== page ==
In repeated email and voice mail exchanges, Zittrain declined requests to answer questions about his personal corporate backing or speaking engagements. (Zittrain is listed on the Washington Speaker’s Bureau website, which quotes his speaking fee as between $15,000 and $25,000; he is also listed on the Monitor Talent Speaker’s Bureau website as available for consulting or keynote addresses. Both companies declined to comment.) He said he was feeling ill the week in June that we had scheduled for a phone interview, canceling it. I then asked Zittrain over email if he had a personal disclosure statement or policy. He answered that he could not “engage on this,” citing major surgery he had in May. After I learned he was back on the speaking circuit, I made several attempts to follow up by email and by phone. He continued to decline comment, citing his health and other “long-arranged” commitments.

To be fair, Brill did not note, but should have, that Zittrain has been ill at least as recently as last spring.

Zittrain has a blog, but he has not used it to respond to Brill’s article; the blog’s last post is dated June 28, and it’s written by people named Jennifer Halbleib, who appears to be a Stanford law student, and Elisabeth Oppenheimer, ditto.  The last post authored by Zittrain is on June 3rd.

Zittrain also has a Twitter feed, but hasn’t written anything about the issue on that either.

Interestingly, he does promote genetic testing, which is a personal and business obsession of—wait for it—Sergey Brin. He even hyperlinks to 23andme, Brin’s DNA testing company.

Brill details the extent of Zittrain’s influence in the Internet policy and thinktank world and the great appeal he has among his students. She then writes,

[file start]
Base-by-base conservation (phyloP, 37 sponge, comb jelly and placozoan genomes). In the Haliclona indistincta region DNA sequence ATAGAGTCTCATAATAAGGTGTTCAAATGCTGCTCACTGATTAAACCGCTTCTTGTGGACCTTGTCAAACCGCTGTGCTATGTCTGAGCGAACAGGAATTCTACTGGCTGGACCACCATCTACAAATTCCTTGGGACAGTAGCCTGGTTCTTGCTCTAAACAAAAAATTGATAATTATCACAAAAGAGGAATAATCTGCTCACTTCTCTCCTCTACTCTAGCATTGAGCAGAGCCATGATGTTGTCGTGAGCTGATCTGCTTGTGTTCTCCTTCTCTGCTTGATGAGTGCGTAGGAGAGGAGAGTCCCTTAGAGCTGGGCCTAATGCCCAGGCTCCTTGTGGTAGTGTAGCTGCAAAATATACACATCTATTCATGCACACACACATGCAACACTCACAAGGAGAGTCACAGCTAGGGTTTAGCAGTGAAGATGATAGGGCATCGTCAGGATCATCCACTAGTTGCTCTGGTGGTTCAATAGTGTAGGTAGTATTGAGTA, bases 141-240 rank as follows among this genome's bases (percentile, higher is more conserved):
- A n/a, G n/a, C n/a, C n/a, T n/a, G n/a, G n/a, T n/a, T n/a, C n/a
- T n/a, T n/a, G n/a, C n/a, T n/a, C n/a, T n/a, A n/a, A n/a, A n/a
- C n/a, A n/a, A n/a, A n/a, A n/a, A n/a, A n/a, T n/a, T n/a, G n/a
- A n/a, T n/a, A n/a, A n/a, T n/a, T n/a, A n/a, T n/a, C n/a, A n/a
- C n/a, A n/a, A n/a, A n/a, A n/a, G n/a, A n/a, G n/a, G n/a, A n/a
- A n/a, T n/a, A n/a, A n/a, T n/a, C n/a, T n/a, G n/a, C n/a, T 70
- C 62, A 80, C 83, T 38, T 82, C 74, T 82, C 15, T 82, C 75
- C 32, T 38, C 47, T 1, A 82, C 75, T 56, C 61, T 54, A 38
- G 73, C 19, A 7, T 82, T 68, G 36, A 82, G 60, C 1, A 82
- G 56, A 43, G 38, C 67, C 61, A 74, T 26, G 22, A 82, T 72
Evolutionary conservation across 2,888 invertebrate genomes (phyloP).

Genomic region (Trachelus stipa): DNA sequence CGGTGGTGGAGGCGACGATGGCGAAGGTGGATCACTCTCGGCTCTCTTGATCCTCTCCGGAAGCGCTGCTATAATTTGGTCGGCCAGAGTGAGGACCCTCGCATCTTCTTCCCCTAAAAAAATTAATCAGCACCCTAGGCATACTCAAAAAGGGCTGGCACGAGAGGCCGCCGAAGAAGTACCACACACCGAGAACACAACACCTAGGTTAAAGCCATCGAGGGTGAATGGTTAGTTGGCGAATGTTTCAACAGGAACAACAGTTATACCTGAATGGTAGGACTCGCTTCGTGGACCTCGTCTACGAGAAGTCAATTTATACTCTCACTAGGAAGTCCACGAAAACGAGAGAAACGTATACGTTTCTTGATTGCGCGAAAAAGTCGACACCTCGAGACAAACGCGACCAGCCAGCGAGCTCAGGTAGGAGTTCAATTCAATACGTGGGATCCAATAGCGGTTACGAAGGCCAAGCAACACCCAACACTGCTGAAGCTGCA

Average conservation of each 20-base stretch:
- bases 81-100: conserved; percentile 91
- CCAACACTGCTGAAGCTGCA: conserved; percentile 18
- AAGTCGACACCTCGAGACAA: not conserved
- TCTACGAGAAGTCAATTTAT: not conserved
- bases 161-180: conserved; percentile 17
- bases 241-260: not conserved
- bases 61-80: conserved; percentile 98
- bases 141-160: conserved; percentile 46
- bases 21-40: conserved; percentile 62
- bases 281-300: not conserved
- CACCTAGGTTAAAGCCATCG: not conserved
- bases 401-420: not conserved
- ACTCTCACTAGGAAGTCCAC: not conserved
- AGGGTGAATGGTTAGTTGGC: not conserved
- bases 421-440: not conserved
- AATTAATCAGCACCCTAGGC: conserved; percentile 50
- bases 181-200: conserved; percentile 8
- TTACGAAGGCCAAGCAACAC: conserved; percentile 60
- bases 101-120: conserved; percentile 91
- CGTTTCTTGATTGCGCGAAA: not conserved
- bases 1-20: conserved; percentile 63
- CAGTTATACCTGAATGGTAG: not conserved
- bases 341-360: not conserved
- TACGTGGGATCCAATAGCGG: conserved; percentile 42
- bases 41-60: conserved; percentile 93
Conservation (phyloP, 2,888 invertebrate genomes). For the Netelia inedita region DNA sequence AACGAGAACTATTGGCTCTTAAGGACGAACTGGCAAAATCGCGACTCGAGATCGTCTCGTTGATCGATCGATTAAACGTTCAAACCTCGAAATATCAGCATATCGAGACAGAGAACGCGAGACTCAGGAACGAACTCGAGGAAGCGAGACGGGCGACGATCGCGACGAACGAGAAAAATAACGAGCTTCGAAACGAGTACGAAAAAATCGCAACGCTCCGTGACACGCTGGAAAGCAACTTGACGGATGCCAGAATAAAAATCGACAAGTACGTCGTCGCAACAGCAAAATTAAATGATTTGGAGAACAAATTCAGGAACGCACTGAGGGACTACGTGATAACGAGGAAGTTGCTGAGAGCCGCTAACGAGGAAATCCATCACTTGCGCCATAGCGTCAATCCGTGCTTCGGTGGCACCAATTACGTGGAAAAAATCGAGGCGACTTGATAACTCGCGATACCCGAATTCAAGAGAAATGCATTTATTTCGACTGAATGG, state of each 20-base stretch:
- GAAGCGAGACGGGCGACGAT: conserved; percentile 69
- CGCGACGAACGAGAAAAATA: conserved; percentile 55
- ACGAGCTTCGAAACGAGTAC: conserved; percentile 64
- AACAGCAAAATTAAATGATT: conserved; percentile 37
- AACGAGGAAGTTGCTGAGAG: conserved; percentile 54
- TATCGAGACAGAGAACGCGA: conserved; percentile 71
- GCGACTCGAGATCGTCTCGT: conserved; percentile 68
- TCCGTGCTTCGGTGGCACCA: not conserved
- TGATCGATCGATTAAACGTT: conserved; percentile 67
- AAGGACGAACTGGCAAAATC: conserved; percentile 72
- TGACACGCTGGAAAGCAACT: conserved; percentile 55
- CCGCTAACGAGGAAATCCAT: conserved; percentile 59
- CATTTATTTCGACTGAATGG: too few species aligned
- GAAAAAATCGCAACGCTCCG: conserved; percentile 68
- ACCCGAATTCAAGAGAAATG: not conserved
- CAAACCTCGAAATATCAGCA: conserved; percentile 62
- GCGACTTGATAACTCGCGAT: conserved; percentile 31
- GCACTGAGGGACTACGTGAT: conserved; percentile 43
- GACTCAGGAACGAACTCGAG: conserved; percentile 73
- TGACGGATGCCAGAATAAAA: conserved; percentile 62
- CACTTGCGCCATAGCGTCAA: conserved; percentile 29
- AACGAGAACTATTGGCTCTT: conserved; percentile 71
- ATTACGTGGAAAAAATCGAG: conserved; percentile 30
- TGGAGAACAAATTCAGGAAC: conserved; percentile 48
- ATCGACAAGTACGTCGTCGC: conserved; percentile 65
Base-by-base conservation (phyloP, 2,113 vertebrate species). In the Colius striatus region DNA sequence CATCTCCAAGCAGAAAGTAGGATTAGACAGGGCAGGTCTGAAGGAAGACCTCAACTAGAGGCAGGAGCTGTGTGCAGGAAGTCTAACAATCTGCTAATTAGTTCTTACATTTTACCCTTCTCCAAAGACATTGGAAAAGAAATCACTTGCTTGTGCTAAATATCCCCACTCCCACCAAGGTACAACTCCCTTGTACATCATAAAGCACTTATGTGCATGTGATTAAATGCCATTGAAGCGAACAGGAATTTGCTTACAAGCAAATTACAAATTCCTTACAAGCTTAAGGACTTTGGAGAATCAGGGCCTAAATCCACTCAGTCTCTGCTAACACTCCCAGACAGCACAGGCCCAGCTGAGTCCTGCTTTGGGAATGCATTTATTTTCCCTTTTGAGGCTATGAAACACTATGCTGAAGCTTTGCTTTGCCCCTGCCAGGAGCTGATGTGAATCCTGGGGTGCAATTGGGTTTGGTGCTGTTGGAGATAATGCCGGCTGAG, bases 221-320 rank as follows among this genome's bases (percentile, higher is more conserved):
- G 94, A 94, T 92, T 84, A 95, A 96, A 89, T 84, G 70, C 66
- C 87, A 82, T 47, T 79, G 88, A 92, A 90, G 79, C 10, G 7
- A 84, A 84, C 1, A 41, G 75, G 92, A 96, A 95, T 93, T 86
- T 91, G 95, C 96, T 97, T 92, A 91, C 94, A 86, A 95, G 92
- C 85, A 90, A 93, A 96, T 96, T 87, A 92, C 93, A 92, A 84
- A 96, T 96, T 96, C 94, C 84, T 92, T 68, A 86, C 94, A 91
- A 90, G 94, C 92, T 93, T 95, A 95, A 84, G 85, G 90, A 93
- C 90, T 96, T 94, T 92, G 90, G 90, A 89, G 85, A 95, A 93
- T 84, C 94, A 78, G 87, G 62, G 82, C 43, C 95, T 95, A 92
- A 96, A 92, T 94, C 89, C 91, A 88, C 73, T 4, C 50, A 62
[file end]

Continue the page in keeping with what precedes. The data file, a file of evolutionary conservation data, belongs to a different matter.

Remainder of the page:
No one has alleged that anyone at Harvard Law School has formulated opinions because he or she was paid to.

I wish Brill hadn’t shied away from the logical conclusion of this significant piece of journalism, because in fact, that’s exactly what her reporting suggests—that the Berkman Center is bought and paid for, that it is intellectually compromised by its corporate funding (which it doesn’t disclose to the public or its students), and that the people associated with the Center are using the Harvard brand to pimp themselves out to Internet giants and fashion a pretty cozy (in lots of ways) life for themselves.

It would be fascinating to consider if Zittrain’s attitudes towards Microsoft have changed and if there’s any apparent correlation between the evolution of his thinking and Microsoft’s funding of the Berkman Center, his course, et al.

Brill does point out that Harvard, inspired by the fiasco at the medical school, is working on a stronger conflict-of-interest policy, and that Harvard’s Laurence Lessig has been a forceful advocate of vigorous disclosure.

Nonetheless, this article raises serious questions about the credibility of the Berkman Center and the people associated with it.

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In a sleazy piece of blogging, Fortune’s Philip Elmer-Dewitt attacks Brill personally, writing,

This is what passes for investigative journalism at The Daily Beast, the news and opinion website founded in 2008 by formerVanity Fair editor Tina Brown: a 1,900 word story attacking the credibility of one of the Internet’s leading intellectuals written by a publishing heiress whose longest previous work was a year-long blog

Elmer-Dewitt owes Brill an apology.